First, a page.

Goldman Sachs gives senior managers unlimited leave

Revised vacation days program aimed 'to further support time off to rest and recharge'

Goldman Sachs gives senior managers unlimited leave

Goldman Sachs is emphasizing the need for workers to take time away from work.

The American multinational investment bank has given managing directors and partners a new “flexible vacation” benefit, allowing them “to take time off when needed without a fixed vacation day entitlement.”

“As we continue to take care of our people at every stage of their careers and focus on the experience of our partners and managing directors, we are pleased to announce enhancements and changes to our global vacation program designed to further support time off to rest and recharge.”

The company announced the policy to employees last month, and the new benefit took effect on May 1.

Read more: You might have to return your bonus if you’re thinking of leaving this financial firm

Meanwhile, rank-and-file employees will get at least two more vacation days annually starting next year, the bank said in a separate memo.

Meanwhile, starting Jan. 1, 2023, all Goldman Sachs people will be expected to take at least three weeks of vacation per year.

“All of our people, including partners and managing directors, will be expected to take a minimum of 15 days (three weeks) away from work in a given calendar year, or your required minimum if greater – with at least one week of consecutive time off (or more if required by Compliance for your role or applicable local law),” according to the bank.

In March, Goldman Sachs announced it is looking to retake vested stock from executives Omer Ismail and David Stark, who left the company last year for companies that would be considered clients, reported Bloomberg. The company is also pulling unvested compensation from the two, according to the report.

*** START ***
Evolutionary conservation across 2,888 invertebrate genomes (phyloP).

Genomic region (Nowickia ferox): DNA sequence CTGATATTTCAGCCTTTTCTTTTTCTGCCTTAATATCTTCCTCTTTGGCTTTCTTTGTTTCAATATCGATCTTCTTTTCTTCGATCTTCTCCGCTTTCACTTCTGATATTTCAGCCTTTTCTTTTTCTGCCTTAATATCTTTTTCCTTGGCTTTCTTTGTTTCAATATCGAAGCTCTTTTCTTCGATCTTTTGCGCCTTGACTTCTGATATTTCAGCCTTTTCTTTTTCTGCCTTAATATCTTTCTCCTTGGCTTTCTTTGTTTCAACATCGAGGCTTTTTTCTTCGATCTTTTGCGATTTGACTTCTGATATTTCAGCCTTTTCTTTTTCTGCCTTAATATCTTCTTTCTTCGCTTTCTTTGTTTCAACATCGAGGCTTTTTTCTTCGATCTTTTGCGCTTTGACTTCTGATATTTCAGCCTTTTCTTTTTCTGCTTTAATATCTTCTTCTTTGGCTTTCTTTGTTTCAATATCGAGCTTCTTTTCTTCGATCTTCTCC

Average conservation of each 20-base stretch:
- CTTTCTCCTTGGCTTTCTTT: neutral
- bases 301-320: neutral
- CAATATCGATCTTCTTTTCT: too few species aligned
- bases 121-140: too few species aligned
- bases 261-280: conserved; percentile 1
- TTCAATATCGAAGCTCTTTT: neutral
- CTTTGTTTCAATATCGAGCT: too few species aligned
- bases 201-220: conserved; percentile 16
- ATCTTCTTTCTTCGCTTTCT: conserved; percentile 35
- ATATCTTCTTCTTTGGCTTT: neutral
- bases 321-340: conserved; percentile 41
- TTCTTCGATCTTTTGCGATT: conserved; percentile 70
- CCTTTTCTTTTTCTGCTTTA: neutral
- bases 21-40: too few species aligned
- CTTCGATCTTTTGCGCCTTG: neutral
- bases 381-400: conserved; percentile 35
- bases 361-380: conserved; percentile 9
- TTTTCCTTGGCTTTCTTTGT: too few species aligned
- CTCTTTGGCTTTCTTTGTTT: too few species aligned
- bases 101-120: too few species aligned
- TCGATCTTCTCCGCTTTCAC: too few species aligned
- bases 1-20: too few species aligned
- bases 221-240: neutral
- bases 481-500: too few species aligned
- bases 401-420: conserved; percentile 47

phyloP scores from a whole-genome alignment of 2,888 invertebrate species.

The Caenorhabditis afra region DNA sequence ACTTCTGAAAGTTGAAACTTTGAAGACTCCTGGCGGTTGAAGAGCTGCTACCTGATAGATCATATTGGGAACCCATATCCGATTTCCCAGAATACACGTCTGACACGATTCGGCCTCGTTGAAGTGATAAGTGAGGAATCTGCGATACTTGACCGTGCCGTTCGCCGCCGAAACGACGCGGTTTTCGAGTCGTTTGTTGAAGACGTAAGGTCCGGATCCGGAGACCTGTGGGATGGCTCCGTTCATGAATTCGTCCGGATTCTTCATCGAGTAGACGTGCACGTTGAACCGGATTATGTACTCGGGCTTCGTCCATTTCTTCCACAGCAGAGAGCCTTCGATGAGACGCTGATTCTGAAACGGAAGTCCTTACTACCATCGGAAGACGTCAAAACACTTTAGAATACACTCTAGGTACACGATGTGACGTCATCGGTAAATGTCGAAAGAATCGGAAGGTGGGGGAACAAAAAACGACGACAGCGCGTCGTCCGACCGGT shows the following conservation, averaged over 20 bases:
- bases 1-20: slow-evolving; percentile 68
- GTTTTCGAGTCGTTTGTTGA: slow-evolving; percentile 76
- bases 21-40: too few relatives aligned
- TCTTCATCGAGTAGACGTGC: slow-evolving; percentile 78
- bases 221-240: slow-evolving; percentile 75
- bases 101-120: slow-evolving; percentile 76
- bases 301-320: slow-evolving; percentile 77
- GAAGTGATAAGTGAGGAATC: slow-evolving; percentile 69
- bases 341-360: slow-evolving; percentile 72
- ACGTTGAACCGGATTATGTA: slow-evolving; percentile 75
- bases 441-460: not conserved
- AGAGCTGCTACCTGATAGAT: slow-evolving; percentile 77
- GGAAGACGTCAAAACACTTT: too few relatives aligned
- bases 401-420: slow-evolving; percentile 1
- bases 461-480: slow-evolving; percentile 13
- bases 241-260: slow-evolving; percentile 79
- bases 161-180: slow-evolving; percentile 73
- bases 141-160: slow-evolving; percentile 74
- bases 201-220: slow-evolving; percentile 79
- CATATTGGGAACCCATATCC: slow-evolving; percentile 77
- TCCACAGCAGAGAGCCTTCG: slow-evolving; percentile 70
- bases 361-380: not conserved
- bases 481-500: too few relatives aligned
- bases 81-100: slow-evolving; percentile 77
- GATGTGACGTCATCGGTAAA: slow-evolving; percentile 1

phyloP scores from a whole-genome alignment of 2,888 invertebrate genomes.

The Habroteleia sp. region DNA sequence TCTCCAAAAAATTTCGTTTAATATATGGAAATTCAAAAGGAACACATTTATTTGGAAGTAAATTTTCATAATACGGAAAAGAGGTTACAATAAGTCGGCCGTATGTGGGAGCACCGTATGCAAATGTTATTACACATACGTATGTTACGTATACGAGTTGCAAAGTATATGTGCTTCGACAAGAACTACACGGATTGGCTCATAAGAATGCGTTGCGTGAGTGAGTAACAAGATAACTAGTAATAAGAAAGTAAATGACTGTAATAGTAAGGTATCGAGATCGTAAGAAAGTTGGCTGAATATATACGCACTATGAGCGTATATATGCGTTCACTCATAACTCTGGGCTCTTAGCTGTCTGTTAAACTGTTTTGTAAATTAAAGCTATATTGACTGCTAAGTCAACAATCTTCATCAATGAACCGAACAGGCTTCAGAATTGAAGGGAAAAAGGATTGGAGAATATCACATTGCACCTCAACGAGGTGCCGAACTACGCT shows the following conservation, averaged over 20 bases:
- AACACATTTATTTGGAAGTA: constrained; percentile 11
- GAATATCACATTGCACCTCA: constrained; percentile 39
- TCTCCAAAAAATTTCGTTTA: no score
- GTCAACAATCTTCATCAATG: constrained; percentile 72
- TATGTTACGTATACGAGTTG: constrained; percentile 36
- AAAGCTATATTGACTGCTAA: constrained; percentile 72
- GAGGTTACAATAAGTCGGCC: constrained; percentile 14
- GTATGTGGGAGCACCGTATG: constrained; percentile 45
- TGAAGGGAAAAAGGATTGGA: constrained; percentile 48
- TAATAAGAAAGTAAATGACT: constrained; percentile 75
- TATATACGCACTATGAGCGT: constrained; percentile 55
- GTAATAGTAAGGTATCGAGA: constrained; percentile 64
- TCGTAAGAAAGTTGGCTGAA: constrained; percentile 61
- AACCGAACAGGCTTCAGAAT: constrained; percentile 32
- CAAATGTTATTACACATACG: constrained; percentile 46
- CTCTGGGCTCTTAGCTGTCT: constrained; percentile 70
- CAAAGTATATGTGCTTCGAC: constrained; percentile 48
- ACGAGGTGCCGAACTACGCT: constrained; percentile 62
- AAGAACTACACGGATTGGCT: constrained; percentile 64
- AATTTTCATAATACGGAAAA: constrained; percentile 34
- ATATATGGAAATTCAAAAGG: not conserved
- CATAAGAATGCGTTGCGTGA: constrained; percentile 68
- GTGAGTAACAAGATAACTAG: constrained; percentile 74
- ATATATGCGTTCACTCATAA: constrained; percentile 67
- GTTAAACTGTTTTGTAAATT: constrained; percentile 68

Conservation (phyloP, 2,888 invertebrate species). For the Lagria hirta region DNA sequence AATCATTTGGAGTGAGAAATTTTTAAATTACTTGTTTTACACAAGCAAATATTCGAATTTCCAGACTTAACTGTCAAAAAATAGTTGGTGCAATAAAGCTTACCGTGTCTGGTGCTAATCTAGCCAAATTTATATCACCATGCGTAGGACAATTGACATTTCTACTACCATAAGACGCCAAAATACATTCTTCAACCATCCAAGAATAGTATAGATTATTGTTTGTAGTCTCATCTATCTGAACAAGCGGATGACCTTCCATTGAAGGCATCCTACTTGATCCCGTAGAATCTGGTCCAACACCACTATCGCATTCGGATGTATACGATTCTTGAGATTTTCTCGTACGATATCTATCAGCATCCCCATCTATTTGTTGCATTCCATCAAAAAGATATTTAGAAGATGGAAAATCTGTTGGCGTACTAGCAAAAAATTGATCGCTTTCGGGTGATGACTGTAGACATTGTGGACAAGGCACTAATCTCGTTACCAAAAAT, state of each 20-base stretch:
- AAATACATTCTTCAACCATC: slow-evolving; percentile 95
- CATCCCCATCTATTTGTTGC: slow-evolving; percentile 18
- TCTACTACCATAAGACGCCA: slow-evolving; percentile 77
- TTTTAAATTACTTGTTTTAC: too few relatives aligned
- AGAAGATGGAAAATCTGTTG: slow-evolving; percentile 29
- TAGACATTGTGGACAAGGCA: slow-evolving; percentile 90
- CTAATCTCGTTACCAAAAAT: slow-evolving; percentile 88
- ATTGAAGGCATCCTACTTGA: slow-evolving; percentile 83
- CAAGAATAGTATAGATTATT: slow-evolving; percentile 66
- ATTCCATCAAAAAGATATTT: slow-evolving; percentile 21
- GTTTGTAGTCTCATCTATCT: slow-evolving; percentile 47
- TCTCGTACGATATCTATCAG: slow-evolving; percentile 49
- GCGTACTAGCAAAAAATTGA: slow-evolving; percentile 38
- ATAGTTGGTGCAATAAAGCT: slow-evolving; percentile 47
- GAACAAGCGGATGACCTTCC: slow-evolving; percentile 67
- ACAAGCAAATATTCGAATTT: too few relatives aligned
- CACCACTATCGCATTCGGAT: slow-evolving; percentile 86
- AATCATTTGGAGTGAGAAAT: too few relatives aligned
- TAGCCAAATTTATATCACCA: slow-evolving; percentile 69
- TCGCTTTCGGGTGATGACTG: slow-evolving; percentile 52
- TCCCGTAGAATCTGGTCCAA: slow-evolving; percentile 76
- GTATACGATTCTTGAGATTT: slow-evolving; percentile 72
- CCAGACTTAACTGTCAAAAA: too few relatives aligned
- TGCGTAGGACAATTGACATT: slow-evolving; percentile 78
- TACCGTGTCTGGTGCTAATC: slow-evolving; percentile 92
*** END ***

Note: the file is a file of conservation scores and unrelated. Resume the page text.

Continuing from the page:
Nearly three-quarters (72%) of HR leaders agree that stress resulting from cost-of-living increases is negatively impacting the work of their employees, according to a recent report. And 50% of employees claimed to have left their jobs for their mental health in 2021.

Paid time off (PTO) is the most common benefit employees look for in a job position, according to Robert Half’s 2022 Salary Guide. A third of millennials and Gen Z respondents have taken time off due to work stress and anxiety, according to another report. However, 55% say they haven’t used any mental health benefits offered by their employer, according to yet another study.

“Whether it’s reward and recognition or financial, mental or physical wellbeing resources, HR leaders need all of these tools in their toolkit to best support their people right now, and help them retain their talent,” said Robert Hicks, group HR director at Reward Gateway.

In January, Google expanded parental leave from 12 weeks to 18 weeks for all parents, and from 18 weeks to 24 weeks for parents who give birth. That same month, Bank of America announed it is giving its workers something big: $1 billion worth of restricted stock.

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